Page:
A Strong Sequel for the Real Life Working Girl

By a strange coincidence, Whitney Johnson had just arrived in New York when the movie Working Girl hit the big screen. And just like Melanie Griffith’s character, Tess McGill, Johnson was a secretary in the financial district who wanted to do better.

She had moved to New York so that her husband could study for a Ph.D. in microbiology at Columbia University. She was supporting them both and, with a music degree, being a secretary was the best option available. She found the work tedious. But all around her, executives—mostly men —were riding high on success in their high-powered financial positions.

“I was going to work and thinking, ‘this is not interesting, this is not exciting,’” Johnson recalls. “Working Girl came out when this was all happening, and I remember seeing the film and it inspired me. I thought, ‘I am going to do what she did.’”

Tess McGill’s “sense of pluck” resonated with Johnson. She related to the character’s internal drive to make something happen: “That sense of, ‘You look at me and think I can’t do this, and I’m not qualified, and I don’t look the part. And by golly, I’m going to do it anyway.’”

Johnson started taking business courses at night, got a job in investment banking, and within a decade became a top-ranked analyst at Merrill Lynch, specializing in Latin American markets. Today, she is the President and co-founder of Rose Park Advisors, a Boston-based investment firm focused on disruptive innovation, or companies that are creating or reshaping markets. She blogs for the Harvard Business Review and is the forthcoming author of Dare-Dream-Do: Remarkable Things Happen When You Dare To Dream.

While Johnson has all the key attributes of a successful analyst—a great work ethic, a knack for building financial models and a keen eye for picking stocks that make money—she says her particular strength lies in forging solid connections between investors and CEOs.

To that end, being straightforward is crucial. She notes: “If I don’t know something, I say I don’t know. I don’t lie. And 99 percent of the time, people know that I genuinely care about them.”

People notice her authenticity. One business commentator said he reads Johnson’s blog to find out what a “real manager” is thinking. Johnson says she is pleased with that assessment because she thinks of herself as “a working person’s real-time commentator.”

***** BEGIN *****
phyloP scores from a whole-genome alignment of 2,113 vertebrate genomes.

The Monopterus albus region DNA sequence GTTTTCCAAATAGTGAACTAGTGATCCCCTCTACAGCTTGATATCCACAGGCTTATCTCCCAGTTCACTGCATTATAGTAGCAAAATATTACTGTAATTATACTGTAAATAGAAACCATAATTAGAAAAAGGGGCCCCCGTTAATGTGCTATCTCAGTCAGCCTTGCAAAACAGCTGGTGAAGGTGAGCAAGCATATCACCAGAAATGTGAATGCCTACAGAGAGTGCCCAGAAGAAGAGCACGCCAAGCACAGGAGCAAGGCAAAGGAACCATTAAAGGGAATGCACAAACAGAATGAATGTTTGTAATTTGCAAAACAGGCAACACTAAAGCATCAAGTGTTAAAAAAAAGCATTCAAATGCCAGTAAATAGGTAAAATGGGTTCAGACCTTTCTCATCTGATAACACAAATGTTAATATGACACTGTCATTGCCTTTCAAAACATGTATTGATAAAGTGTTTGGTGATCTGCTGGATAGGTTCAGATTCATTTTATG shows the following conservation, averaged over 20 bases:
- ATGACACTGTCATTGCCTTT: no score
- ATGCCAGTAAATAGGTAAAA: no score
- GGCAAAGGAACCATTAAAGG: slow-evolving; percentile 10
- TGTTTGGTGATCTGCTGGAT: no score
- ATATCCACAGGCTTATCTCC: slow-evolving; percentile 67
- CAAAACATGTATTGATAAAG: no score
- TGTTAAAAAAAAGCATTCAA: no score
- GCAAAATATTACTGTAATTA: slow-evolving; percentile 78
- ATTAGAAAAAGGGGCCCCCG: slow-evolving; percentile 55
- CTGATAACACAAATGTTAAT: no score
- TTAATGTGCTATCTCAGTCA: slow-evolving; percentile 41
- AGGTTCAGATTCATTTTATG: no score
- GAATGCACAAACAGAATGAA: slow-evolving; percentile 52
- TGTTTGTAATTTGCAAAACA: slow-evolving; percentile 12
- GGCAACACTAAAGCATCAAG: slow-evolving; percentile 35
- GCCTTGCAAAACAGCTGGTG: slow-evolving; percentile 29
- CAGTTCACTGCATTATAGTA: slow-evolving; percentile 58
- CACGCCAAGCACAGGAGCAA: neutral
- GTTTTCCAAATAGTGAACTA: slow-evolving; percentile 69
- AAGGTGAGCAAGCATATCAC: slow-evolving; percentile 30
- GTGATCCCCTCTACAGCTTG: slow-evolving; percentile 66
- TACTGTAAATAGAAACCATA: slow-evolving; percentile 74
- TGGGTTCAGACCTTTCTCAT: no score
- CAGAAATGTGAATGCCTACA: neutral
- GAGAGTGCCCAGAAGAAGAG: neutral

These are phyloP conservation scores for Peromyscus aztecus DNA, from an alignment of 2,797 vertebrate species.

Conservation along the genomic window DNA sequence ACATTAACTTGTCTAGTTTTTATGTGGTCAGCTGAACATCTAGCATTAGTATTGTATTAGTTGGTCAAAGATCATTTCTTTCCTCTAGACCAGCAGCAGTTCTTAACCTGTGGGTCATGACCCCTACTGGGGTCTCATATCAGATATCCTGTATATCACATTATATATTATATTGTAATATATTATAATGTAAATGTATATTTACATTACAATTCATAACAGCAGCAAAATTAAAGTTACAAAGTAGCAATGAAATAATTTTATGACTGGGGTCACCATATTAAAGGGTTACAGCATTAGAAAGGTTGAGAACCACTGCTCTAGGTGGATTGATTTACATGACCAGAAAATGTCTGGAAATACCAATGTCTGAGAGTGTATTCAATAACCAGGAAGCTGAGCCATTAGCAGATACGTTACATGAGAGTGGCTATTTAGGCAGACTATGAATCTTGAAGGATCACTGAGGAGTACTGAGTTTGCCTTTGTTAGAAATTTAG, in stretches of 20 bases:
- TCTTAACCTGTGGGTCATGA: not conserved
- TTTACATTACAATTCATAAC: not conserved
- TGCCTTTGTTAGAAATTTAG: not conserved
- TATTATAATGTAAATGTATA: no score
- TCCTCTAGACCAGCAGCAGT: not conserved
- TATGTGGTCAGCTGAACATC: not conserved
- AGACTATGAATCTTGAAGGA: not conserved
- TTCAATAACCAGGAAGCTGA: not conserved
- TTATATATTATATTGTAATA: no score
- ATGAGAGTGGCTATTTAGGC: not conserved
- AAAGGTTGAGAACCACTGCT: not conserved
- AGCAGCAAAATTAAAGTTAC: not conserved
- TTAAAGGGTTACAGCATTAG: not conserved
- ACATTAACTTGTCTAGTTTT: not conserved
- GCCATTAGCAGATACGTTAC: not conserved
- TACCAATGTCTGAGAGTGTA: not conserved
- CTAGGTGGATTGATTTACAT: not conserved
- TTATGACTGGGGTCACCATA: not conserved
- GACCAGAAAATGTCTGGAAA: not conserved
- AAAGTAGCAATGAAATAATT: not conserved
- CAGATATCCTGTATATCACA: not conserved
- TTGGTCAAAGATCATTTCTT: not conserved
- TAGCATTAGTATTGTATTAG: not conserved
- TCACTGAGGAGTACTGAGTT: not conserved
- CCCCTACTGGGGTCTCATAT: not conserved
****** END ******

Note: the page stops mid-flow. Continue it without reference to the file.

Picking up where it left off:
By nature, Johnson is a person more likely to ask questions than to make statements. She is constantly assessing risk and working out the terms of a relationship, whether she is talking to a group of investors or her own children. “I look at what the transaction is in any given situation,” she says. “What is each stakeholder trying to get done? How can you make it so that each person can win?”

That inquisitive frame of mind makes her a master of details and a clear-sighted judge of circumstances. She describes herself as “very discovery-driven,” someone who looks at the “brass ring” in front of her and goes after it.

That’s one reason why she walked away from a seven-figure job at Merrill Lynch six years ago. There were no more brass rings, and she didn’t want to just keep “dialing it in,” she says: “I had peaked. I was not going to make more money than I was making. I felt the pull of wanting to do more entrepreneurial things, wanting to create and build something that was more mine.”

After a period of “reassessing and recalibrating,” Johnson now applies her financial expertise in a creative capacity at Rose Park Advisors. “I thought I would never go back to Wall Street,” she says. “But I spent nearly 15 years working incredibly hard to gain all these skills. I wanted to make a contribution, and I came back to that via this fund.”

With the fund now reaching critical mass, her blog gaining in popularity and her book about to launch, Johnson says she is in a highly satisfying “discovery stage” and she intends to keep it that way.

Clearly, the Tess McGill pluck is still going strong. For Johnson, dialing it in is simply not an option.